People Who Start Their Own Micro-businesses

Quotes (and some commentary) from the book The $100 Startup.

On the stories in this book:

Our story is about people who start their own microbusinesses without investment, without employees, and often without much of an idea of what they’re doing. They almost never have a formal business plan, and they often don’t have a plan at all besides “Try this out and see what happens.” More often than not, the business launches quickly, without waiting for permission from a board or manager. Market testing happens on the fly. “Are customers buying?” If the answer is yes, good. If no, what can we do differently?

This was the case of all our 4 startups. They were small and nimble when we started. Some grew to over 200 people. But I always promised myself that when it grows past a dozen people, I was going to leave and start another. It is nice to be small and focus on what you do well. But that is just me.


If I needed money, I learned to think in terms of how I could get what I needed by making something and selling it, not by cutting costs elsewhere or working for someone else.

This is the typical mentality of a bootstrapper. When you bootstrap you are focused on producing something useful fast and checking out whether any one will value it enough to pay for it. It brings a certain discipline.

A Dilemma that most startups face:

I learned how freedom is connected to responsibility, and how I could combine my desire for independence with something that helped the rest of the world.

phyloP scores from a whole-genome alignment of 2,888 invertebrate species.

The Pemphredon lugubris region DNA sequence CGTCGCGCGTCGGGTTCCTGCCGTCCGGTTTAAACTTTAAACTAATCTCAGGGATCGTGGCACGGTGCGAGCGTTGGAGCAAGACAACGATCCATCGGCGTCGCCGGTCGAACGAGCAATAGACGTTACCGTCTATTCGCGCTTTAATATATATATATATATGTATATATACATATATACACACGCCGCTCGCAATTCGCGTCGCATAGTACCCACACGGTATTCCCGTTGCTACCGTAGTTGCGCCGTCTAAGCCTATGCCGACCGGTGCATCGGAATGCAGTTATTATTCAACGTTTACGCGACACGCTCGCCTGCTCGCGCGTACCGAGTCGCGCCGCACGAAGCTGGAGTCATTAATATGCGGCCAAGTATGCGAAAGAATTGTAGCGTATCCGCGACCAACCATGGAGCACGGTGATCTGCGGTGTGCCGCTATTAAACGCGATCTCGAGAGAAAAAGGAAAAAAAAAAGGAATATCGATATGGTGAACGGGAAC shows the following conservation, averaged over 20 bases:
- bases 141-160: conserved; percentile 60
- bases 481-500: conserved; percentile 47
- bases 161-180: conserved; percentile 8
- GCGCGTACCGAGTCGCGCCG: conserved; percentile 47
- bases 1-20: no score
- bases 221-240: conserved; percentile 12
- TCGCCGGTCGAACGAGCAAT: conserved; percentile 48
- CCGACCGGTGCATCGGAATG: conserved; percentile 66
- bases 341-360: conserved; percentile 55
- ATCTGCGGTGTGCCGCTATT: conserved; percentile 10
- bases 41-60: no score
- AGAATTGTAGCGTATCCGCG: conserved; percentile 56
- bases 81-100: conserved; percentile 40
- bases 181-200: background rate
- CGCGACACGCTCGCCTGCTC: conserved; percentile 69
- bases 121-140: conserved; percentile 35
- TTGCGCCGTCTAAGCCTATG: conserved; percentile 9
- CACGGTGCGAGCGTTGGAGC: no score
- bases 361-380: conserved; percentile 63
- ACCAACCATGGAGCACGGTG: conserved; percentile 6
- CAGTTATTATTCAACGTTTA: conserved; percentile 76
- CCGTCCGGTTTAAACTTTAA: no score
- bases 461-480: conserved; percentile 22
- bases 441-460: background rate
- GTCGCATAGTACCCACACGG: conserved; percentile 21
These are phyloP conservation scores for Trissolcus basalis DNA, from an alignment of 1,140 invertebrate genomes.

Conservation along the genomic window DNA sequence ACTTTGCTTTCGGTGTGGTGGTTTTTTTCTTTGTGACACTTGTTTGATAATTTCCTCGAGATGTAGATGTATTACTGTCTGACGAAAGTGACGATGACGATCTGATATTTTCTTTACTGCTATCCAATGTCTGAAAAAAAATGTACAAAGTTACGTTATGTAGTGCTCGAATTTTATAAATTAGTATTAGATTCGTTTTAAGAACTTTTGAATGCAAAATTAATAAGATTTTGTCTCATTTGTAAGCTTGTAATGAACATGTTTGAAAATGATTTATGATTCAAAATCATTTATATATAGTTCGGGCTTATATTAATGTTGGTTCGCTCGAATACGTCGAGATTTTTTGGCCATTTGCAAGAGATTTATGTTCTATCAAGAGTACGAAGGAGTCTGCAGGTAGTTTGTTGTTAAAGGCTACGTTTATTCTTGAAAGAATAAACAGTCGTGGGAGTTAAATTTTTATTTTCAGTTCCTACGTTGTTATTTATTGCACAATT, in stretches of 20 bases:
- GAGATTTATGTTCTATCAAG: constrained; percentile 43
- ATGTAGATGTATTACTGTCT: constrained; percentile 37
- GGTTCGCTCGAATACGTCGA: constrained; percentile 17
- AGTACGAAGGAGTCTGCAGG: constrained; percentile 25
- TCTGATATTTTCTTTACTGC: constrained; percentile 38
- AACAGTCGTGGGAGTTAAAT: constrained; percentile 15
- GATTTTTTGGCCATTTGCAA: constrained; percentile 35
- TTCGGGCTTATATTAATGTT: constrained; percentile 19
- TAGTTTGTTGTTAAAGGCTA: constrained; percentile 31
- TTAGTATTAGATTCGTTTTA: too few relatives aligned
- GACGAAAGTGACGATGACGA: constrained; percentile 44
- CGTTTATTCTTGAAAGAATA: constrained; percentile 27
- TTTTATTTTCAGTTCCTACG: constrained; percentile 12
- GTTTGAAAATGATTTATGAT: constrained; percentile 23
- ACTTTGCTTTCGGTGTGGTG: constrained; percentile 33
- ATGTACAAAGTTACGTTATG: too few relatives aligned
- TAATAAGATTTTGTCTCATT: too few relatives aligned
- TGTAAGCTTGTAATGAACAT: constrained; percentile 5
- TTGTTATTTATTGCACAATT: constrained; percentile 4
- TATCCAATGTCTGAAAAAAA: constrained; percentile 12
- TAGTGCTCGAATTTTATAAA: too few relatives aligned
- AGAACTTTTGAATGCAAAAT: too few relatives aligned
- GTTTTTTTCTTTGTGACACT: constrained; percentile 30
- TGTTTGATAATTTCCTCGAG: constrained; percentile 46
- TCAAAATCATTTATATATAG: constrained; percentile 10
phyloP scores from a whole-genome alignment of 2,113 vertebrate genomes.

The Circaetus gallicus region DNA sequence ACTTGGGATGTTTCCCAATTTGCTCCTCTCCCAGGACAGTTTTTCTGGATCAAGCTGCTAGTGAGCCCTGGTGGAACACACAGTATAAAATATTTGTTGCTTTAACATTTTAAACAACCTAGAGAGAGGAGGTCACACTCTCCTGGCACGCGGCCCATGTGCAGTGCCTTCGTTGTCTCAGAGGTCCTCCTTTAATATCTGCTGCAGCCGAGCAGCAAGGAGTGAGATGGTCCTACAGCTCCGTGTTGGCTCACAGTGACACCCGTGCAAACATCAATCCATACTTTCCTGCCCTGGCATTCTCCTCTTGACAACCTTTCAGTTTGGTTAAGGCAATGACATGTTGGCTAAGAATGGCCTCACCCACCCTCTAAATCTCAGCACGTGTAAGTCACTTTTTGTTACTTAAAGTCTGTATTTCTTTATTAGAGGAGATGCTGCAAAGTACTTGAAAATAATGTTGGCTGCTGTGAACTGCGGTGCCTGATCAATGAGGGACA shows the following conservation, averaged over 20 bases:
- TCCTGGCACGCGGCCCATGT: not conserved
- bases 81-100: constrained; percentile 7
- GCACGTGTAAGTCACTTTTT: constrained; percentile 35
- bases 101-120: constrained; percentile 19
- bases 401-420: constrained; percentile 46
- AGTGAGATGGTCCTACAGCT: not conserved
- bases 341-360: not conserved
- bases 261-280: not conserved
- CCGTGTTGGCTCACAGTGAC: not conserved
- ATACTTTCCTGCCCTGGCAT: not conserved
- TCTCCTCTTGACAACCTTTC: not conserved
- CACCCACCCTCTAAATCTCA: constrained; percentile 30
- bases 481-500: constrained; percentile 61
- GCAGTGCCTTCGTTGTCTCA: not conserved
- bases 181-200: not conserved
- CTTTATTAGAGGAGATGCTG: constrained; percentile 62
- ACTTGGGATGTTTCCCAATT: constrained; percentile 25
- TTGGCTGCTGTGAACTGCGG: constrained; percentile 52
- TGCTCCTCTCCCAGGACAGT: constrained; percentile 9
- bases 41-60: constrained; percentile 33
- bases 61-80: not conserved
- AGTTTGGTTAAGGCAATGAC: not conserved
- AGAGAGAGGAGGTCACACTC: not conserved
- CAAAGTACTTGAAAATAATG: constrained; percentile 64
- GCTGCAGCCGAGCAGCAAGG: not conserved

This is a big dilemma every startup faces. Have a vision, but start with something small that provides value and build a viable sustainable business. That gives you a certain amount of financial freedom to do grow in other directions, if you want.

On Convergence:

As we’ll examine it, convergence represents the intersection between something you especially like to do or are good at doing (preferably both) and what other people are also interested in. The easiest way to understand convergence is to think of it as the overlapping space between what you care about and what other people are willing to spend money on.

Identifying this convergence is one of the biggest, initial problems in a startup.

On Tapping Emotional Needs of Customers:

A business ultimately succeeds because of the value it provides its end users, customers, or clients. More than anything else, value relates to emotional needs. Many business owners talk about their work in terms of the features it offers, but it’s much more powerful to talk about the benefits customers receive. A feature is descriptive; a benefit is emotional.

Finding Opportunities:

In addition to passion, you must develop a skill that provides a solution to a problem. Another way to think about it is (Passion + skill) ? (problem + marketplace) = opportunity

When considering an opportunity, ask: “Where is the business model?”

Persuasion vs Invitation:

Old-school marketing is based on persuasion; new marketing is based on invitation.

In all the messages you send (whether delivered via email or in another way), you’ll want to be mindful of several qualities. The first and most important is what we’ve mentioned already:

On the need to tell a good story:

On its own, however, a good story isn’t always enough. You also need to think about “relatability” and timeliness. Relatability, which may or may not be a real word, refers to the need to ensure that the people who hear about the launch can relate to it. Do

Being willing to promote in an authentic, non-sleazy manner is a core attribute of microbusiness success.